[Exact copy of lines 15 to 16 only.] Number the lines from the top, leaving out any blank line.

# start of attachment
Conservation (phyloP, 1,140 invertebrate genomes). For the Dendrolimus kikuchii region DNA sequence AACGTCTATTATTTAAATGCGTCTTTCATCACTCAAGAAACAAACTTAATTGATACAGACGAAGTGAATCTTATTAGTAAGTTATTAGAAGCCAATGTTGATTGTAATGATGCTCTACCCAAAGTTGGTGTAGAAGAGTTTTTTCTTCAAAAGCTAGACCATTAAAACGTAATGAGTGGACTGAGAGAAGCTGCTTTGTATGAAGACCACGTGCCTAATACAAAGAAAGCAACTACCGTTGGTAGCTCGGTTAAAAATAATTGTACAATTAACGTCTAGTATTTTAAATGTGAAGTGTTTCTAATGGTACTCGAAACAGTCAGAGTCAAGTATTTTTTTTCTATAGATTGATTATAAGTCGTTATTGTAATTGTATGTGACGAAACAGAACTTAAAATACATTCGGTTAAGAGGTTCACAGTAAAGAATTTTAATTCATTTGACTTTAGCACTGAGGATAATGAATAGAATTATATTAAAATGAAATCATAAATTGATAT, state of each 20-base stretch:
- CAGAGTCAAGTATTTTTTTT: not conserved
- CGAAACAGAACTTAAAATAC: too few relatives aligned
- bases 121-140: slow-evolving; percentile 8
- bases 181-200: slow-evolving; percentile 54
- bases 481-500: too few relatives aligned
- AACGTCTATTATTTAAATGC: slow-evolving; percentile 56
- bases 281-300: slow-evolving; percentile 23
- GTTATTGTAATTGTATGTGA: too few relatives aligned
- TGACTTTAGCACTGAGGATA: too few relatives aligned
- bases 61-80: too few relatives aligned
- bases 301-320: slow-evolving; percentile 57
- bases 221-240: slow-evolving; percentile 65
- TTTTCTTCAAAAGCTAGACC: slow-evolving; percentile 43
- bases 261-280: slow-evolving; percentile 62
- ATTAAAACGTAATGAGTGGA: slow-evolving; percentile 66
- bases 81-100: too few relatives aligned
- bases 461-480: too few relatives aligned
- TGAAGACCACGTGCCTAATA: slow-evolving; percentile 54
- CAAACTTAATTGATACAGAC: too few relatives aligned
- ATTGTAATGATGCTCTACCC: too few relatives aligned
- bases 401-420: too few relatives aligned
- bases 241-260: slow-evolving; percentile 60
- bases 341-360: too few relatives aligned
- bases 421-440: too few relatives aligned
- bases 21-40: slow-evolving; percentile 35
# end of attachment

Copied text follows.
- bases 261-280: slow-evolving; percentile 62
- ATTAAAACGTAATGAGTGGA: slow-evolving; percentile 66